Do not lie or make misleading statements: The IRS may ask questions they already know the answers to in order to see how much they can trust you.
It is best to be completely honest, but do not ramble and say anything more than is required. Stick to the required documents and keep it simple. CBS News explains your options :.
You can choose to attend and handle the audit by yourself, hire a tax professional to go with you or hire a tax pro go in your place. Fox Business points out a couple of additional advantages to hiring a professional. A professional is also more familiar with the tax code, which comes in handy if your auditor makes a mistake. You may feel at the mercy of your auditor, but you still have rights as a taxpayer, according to the Taxpayer Bill of Rights PDF.
Some highlights that might help you during the audit process include:. The Right to Be Informed : Taxpayers have the right to know what they need to do to comply with the tax laws. They are entitled to clear explanations of the laws and IRS procedures in all tax forms, instructions, publications, notices, and correspondence.
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They have the right to be informed of IRS decisions about their tax accounts and to receive clear explanations of the outcomes. Taxpayers generally have the right to take their cases to court. The Right to Retain Representation: Taxpayers have the right to retain an authorized representative of their choice to represent them in their dealings with the IRS. Taxpayers have the right to seek assistance from a Low Income Taxpayer Clinic if they cannot afford representation. If you get a correspondence audit, in some cases, the IRS will just tell you how much of your return is adjusted.
As law site USLegal. You have to send a written letter of your appeal within 60 days of the notice. If there are no changes, the report will tell you that, too. If there are changes, you have two options. You can agree with the findings, then sign the report or form. If you owe money, the IRS offers several different payment options. If you want to appeal, the IRS outlines the process here. You will, however, have to fork over interest during the appeal period for any finalized payments.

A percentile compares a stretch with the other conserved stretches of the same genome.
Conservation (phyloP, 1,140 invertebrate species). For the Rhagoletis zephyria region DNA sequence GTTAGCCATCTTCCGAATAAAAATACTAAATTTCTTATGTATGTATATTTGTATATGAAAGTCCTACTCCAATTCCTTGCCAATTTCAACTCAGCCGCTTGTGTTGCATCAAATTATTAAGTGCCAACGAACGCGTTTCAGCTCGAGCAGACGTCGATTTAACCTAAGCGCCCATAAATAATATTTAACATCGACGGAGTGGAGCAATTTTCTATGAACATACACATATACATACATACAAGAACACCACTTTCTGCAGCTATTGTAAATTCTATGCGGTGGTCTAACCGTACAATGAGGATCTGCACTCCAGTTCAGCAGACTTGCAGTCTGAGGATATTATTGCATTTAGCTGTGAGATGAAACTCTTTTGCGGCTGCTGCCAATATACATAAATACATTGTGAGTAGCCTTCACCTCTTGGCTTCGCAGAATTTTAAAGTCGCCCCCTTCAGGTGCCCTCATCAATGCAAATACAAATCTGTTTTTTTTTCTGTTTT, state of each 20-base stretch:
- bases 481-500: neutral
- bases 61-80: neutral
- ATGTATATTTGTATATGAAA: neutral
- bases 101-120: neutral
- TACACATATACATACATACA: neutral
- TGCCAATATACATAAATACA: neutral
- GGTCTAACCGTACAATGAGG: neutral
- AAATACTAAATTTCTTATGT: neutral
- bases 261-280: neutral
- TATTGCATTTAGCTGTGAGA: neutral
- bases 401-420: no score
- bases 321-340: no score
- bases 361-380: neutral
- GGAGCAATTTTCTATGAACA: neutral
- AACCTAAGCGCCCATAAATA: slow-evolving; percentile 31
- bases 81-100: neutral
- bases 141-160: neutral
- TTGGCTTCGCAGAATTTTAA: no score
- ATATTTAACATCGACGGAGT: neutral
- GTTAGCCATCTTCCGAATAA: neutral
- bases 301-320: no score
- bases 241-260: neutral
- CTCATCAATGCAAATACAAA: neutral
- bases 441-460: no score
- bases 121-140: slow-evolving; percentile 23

Open kinja-labs. Contributing writer, Lifehacker. The A. Share This Story. About the author Kristin Wong.
Kristin Wong Contributing writer, Lifehacker. Email Twitter Posts. Club TV Club. One concern that inevitably creeps into many taxpayers' minds is the possibility of being audited by the IRS. A tax audit is an examination of an organization's or individual's tax return to verify that financial information is being reported correctly.
What triggers an audit?
While the chances of being singled out for closer scrutiny are statistically low, there are factors that could increase your odds of receiving an audit notice. Fortunately, there are measures you can take now to minimize future problems. A variety of potential "triggers" in tax returns tend to raise questions and attract unwanted attention from the IRS. The IRS uses a computer scoring system, called the Discriminant Information Function DIF system, which analyzes tax deductions, compares taxpayer data, and is often the basis for initiating an audit.
According to TurboTax , issues can crop up when income is not fully reported or business operating losses are considered out of the ordinary. Other audit triggers may include errors or inconsistencies in the return, omissions, lavish business-expense deductions for meals and entertainment, and a sharp drop in reported income from one year to the next.
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Exceptionally large charitable deductions can sometimes trigger an IRS audit, but they're usually allowed when a taxpayer has receipts and documentation to back them up. Another item likely to prompt the IRS to dig deeper is having money in a foreign bank account. Examiners also pay closer attention to cash-intensive businesses such as restaurants and convenience stores, which generate a lot of cash receipts from smaller transactions. How to Handle It Like a Pro ]. Although most business owners and other taxpayers cringe at the idea of having to defend their tax return in an IRS audit, there's usually little reason to worry.
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The remaining While nearly 1. Scott Berger, a CPA and principal at the Boca Raton, Florida, office of Kaufman Rossin , said the IRS is moving more toward correspondence audits, which can impact individual taxpayers, small businesses and sole proprietorships.
With this type of audit, the taxpayer receives a notice from the IRS saying that the agency is examining a tax return and has questions about specific line items. The purpose of the notification is usually to request supporting documentation for the line items being questioned. Berger said one of the best ways to reduce your chances of being audited is to keep detailed records. This also helps ensure that if you are questioned by the IRS, you'll be able to substantiate deductions, income and other information. He recommended organizing bookkeeping systems to create a clear and accurate record of all transactions, as well as maintaining and preserving the source documents used for accounting and tax preparation.
With the assistance of a knowledgeable bookkeeper or tax preparer, "issues will be vetted before [they're] presented on a tax return," Berger said. Accounting and bookkeeping professionals can also help substantiate and validate information reported to the IRS, he added.